Election years are meat for political wonks: countless reports on position jockeying, candidates spewing tragically butchered sound bites, the occasional Republican defending rape, poverty blinders, and the endless stream of campaign mailers flowing straight into our recycling bin. And here we are, eight whole months before we hit the polls and make a marginal impact on the direction our country takes, and mailers are already hitting our mailbox.
What fun! This mailer has such promise. Cost of living! Escalating rents!! Evictions!!!! It even depicts City Hall as drenched in the blood of a thousand puppies horrifically mowed down by Google buses.
For the San Francisco political junkie, the heart-pounding excitement felt by opening this mailer can only be matched by a young boy’s discovering of his first crusty porn stash. Such suspense! What is City Hall’s plan?…
The fuck is this? Sure, I like a good cheap soda as much as the next miserable asshole struggling with control issues, but the mental gymnastics you have to go through to make this a cost of living issue is exhausting. The horrible details, from this past November:
On Monday, three weeks after Supervisor Scott Wiener unveiled a proposal for a 2-cents-per-ounce sugary beverage tax, Supervisor Eric Mar stepped up to a podium to announce his own tax — and standing next to him was Wiener.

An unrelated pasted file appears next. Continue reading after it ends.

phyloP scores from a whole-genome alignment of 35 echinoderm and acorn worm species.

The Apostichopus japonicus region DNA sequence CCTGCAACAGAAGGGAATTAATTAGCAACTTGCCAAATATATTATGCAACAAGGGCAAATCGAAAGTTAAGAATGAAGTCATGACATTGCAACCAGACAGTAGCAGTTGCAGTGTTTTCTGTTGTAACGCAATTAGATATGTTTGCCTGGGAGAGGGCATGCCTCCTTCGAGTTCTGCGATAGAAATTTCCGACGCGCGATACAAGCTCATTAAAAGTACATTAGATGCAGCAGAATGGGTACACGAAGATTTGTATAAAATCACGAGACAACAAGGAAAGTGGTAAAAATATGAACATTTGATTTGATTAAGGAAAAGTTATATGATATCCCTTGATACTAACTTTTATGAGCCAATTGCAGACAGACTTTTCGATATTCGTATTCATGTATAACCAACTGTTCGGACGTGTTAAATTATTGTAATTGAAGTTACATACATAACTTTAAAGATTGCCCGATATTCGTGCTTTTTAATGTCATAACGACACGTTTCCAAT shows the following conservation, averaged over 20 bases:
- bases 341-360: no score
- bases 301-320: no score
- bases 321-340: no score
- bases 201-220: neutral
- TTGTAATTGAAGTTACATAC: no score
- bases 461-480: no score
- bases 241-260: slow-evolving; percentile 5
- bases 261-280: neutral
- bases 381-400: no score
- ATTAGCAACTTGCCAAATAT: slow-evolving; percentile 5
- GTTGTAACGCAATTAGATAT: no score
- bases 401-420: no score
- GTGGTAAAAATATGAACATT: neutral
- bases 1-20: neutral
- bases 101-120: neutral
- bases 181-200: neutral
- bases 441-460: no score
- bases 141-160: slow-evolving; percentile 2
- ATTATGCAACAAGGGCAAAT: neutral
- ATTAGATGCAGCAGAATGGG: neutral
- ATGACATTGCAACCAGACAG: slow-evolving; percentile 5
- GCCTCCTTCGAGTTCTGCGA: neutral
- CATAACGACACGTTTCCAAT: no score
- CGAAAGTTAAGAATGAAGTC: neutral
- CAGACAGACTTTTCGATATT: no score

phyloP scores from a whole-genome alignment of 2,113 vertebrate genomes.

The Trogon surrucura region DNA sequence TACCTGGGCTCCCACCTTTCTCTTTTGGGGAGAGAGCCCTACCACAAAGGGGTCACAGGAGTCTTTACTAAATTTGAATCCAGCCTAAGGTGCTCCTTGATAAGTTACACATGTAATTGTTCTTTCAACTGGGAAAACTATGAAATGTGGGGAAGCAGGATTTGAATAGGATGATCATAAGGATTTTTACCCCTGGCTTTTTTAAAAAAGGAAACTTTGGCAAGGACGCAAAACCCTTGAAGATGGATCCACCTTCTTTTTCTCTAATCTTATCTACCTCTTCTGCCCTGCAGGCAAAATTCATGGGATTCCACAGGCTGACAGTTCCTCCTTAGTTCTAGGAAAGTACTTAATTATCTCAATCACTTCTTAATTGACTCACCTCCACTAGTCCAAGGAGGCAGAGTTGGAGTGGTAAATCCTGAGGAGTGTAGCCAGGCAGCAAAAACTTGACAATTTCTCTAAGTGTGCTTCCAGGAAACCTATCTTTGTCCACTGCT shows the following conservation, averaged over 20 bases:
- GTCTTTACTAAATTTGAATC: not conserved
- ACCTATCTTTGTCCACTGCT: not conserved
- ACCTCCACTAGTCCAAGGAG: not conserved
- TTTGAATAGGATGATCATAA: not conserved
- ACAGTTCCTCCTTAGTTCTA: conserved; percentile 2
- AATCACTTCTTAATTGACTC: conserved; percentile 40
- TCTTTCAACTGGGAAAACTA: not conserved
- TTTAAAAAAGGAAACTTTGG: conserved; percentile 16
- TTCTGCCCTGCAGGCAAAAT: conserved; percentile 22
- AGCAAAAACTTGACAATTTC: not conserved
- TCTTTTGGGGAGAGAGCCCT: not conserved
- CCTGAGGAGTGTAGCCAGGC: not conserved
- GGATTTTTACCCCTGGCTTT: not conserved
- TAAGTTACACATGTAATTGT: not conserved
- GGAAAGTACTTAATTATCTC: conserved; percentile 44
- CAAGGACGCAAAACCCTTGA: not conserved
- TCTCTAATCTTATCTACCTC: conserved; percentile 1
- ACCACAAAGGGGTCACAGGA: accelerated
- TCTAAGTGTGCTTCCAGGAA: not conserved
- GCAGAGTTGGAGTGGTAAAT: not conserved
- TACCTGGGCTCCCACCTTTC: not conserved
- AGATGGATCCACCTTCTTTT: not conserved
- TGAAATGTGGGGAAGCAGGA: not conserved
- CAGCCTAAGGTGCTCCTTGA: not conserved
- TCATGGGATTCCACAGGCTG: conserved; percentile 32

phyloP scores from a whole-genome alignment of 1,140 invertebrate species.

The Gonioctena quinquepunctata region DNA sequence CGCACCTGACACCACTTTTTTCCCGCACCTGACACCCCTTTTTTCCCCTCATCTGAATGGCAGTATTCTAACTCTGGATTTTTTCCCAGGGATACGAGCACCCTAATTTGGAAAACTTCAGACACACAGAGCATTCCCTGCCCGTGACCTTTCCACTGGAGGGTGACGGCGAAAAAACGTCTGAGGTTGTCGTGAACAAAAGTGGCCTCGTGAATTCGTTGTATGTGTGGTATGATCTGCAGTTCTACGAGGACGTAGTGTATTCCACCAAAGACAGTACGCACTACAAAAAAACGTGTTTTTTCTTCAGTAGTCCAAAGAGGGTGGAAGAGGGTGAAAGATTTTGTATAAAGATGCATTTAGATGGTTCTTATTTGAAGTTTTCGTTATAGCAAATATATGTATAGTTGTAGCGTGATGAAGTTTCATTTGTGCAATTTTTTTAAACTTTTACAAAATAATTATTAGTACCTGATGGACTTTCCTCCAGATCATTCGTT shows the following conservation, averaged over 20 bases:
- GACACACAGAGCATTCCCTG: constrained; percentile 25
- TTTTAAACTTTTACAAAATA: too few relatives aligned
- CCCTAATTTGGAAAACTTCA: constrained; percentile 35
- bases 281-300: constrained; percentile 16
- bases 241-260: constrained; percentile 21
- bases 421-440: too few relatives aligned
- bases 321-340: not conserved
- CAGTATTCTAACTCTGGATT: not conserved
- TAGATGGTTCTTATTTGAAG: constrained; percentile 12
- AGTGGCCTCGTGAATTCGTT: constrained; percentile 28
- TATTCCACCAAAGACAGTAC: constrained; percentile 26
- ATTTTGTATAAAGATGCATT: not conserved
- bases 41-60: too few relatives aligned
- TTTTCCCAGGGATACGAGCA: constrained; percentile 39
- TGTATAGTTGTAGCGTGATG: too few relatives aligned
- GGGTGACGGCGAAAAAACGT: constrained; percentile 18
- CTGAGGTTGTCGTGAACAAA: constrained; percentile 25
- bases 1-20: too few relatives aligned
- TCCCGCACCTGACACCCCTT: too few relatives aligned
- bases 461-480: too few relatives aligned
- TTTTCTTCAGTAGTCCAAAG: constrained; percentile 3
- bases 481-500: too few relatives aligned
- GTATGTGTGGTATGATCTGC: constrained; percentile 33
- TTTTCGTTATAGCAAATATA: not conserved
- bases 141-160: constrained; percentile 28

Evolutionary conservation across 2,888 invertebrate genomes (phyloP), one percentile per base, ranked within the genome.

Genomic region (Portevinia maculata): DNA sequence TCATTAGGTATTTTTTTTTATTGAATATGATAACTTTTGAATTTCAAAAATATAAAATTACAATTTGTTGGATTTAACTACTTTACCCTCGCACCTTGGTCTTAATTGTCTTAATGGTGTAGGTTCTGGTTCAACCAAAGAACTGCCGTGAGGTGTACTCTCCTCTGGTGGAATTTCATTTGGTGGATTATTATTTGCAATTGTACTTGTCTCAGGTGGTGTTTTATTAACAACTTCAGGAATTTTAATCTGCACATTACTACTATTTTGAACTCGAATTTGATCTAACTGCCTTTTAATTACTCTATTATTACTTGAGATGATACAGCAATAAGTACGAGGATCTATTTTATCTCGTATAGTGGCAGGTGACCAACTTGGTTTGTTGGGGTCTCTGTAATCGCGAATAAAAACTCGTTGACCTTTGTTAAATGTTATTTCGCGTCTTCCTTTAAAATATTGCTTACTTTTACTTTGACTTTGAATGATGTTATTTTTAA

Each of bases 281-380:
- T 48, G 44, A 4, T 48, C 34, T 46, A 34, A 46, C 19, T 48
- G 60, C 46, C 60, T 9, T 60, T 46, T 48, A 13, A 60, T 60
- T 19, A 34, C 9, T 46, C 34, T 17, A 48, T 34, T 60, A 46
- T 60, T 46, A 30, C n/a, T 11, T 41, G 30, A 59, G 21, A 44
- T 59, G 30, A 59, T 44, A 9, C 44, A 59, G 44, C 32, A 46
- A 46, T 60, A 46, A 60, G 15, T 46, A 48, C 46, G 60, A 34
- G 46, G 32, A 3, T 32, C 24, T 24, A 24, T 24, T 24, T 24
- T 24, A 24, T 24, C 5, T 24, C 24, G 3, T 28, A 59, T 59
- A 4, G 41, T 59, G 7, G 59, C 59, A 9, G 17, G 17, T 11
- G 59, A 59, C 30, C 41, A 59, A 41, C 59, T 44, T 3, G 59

Mar, along with supervisors Malia Cohen and John Avalos, has been working on a soda tax proposal with public health advocates for the past year and said Monday they wanted to put the legislation they have been crafting forward. The two proposals, however, are remarkably similar: Both target sugary-drink distributors, both impose a 2-cents per ounce tax, and both would use the estimated $30 million a year for health and nutrition programs to fight diabetes and other health issues associated with sodas, energy drinks and other sugary drinks.
The mailer is put out by “The American Beverage Association, Member of Stop Unfair Beverage Taxes - Coalition For an Affordable City,” which is just an elegant way of saying “Coke” and “Pepsi,” who are rightfully worried about our concern for children’s obesity affecting stock prices San Francisco’s affordability. And maybe they have a point: if we stop all those 2 cent taxes, anyone who drinks 195,000 ounces of soda a month will suddenly be able to afford a nice two-bedroom.
As anyone who’s been in San Francisco since 2010 can tell you, this new mural will need to incorporate laser eyes to achieve full feline virality. Regardless, it’s been some time since we’ve seen an artist depict a future in which the Bay Area’s cat population is exposed to fierce levels of radiation and ballooned up to Godzilla-like proportions—and this new work by Megan Lynn does just that.
The cafe will be using an ongoing reservation system to keep the space manageably calm for the fostered felines, so now’s you’re chance to book early. Fellow co-founder Benjamin Stingle told the Business Times that the team is hoping to have the first month or two booked in advance.
Look, people, America needs to close the cat cafe gap with China and Russia or we’re all doomed to globadorable irrelevancy. Vladimir Putin is clearly crazy, don’t think he isn’t coming for your kittehs next. If the good people of San Francisco can’t collectively come up with a $50,000, interest-free loan to sell attachment-free companionship to desperately lonely cat people, we may have already lost.
According to Susan Ring, co-owner of the building that houses Elbo Room with husband Dennis Ring, plans to redevelop the site into condos are just that—plans. “If we do anything, it’s not going to be for years,” she assured Uptown Almanac when reached by phone.